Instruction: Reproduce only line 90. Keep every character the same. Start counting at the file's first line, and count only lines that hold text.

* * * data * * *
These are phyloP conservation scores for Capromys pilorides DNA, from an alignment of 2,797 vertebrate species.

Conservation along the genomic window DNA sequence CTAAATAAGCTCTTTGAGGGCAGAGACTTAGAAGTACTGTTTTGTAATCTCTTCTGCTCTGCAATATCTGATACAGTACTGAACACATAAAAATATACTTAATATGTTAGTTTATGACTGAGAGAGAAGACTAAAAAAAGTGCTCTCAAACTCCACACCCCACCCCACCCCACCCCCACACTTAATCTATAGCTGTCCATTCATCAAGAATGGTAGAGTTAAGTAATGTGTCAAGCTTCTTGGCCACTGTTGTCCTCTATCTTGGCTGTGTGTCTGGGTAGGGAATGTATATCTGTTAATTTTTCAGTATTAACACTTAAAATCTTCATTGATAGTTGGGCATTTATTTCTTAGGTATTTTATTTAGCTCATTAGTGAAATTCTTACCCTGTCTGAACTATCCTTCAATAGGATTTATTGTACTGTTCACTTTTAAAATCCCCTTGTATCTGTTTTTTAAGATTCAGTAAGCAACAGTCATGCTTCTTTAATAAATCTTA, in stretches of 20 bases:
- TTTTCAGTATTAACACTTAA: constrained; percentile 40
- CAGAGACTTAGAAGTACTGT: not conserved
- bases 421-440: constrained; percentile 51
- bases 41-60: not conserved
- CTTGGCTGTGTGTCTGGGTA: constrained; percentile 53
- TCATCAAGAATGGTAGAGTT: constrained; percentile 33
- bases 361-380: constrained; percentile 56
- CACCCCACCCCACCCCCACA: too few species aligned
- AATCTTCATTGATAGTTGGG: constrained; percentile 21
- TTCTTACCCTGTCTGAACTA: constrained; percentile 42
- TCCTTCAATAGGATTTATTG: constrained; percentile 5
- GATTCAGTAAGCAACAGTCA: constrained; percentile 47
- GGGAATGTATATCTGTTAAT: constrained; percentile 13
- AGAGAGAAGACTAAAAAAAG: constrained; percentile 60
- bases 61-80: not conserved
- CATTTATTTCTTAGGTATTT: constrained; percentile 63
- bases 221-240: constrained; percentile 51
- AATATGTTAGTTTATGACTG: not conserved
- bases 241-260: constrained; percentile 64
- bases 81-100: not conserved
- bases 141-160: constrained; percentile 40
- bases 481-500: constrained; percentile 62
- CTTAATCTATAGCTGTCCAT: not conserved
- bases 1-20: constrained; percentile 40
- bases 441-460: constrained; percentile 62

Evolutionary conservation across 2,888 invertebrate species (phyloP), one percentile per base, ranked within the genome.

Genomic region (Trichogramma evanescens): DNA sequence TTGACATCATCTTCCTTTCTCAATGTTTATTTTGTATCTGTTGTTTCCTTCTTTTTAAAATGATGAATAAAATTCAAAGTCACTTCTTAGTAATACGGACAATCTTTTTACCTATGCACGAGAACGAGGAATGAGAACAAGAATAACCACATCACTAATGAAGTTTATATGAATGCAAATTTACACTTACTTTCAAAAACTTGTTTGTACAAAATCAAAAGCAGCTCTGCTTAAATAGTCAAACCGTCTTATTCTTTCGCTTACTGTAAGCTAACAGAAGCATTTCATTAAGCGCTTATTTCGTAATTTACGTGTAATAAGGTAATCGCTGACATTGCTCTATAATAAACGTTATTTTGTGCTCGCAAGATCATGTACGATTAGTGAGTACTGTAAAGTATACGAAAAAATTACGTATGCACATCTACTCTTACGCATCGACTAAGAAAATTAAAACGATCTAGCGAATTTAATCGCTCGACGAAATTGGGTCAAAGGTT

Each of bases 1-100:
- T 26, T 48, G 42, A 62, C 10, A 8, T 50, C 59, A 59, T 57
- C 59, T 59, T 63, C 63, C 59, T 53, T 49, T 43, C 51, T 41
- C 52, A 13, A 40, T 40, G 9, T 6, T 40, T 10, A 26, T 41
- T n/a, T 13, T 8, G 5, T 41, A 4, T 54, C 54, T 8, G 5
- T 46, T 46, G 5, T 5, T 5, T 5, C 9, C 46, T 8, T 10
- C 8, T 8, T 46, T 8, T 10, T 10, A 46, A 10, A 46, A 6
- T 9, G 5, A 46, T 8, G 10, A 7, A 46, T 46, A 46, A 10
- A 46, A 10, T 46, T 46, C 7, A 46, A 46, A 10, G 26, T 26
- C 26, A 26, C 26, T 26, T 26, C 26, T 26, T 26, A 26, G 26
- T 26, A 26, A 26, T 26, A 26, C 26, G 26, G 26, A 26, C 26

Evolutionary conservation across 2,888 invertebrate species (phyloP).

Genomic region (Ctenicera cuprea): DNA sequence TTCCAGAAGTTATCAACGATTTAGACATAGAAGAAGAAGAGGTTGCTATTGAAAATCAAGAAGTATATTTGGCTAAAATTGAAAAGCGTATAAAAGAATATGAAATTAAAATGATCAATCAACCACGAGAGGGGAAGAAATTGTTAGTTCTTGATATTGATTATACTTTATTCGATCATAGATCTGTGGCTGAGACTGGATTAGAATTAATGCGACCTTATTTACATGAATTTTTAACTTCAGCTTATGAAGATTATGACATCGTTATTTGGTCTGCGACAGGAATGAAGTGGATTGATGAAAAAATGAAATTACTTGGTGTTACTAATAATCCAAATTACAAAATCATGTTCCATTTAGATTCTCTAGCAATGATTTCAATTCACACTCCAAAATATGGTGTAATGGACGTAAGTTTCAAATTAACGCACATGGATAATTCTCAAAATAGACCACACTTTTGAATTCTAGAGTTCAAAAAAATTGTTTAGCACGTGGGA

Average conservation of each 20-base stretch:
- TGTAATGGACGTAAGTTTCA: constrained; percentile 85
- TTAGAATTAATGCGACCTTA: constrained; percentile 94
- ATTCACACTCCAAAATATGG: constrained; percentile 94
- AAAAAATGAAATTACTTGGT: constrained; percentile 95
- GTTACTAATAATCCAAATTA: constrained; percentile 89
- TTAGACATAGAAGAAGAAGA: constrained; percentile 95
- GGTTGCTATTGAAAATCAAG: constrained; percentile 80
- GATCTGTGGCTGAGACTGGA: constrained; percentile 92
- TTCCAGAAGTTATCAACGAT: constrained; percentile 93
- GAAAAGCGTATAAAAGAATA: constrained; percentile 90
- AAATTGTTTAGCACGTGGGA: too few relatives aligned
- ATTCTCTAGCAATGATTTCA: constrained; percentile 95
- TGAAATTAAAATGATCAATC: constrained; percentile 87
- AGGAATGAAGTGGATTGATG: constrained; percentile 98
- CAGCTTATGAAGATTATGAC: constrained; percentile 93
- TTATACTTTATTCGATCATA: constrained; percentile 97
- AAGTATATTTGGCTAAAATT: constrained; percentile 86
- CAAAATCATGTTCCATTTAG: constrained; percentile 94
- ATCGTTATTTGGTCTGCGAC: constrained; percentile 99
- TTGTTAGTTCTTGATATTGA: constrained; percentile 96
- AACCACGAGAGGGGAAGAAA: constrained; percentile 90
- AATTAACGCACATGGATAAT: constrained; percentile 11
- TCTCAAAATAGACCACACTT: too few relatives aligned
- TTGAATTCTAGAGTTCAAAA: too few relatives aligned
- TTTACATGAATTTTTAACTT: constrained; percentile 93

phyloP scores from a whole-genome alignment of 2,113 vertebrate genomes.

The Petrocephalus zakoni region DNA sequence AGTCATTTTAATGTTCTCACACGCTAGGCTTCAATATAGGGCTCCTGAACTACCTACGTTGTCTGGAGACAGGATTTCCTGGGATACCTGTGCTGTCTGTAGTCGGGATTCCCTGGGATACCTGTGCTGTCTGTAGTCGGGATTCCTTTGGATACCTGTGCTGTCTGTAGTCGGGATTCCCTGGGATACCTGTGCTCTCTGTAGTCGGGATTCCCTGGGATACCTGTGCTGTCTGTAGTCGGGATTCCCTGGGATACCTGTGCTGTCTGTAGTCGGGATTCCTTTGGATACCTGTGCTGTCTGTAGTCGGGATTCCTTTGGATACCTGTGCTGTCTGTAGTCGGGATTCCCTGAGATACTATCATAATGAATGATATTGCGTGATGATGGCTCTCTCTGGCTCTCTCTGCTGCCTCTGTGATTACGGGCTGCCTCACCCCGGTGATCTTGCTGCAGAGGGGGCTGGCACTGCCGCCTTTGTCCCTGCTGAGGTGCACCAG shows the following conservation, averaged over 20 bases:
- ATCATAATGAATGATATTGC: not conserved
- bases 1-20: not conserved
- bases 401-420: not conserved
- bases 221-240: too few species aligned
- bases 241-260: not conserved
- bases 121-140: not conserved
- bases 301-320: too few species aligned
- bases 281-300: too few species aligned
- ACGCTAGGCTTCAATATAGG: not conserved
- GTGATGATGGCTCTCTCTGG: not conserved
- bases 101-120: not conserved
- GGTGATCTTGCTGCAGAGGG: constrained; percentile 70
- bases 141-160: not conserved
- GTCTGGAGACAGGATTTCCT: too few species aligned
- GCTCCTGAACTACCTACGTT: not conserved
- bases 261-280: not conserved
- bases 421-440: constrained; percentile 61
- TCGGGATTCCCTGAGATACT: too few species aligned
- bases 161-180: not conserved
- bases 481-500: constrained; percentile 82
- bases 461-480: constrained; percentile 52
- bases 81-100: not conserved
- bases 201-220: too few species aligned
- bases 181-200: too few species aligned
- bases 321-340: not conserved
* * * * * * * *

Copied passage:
- bases 481-500: constrained; percentile 82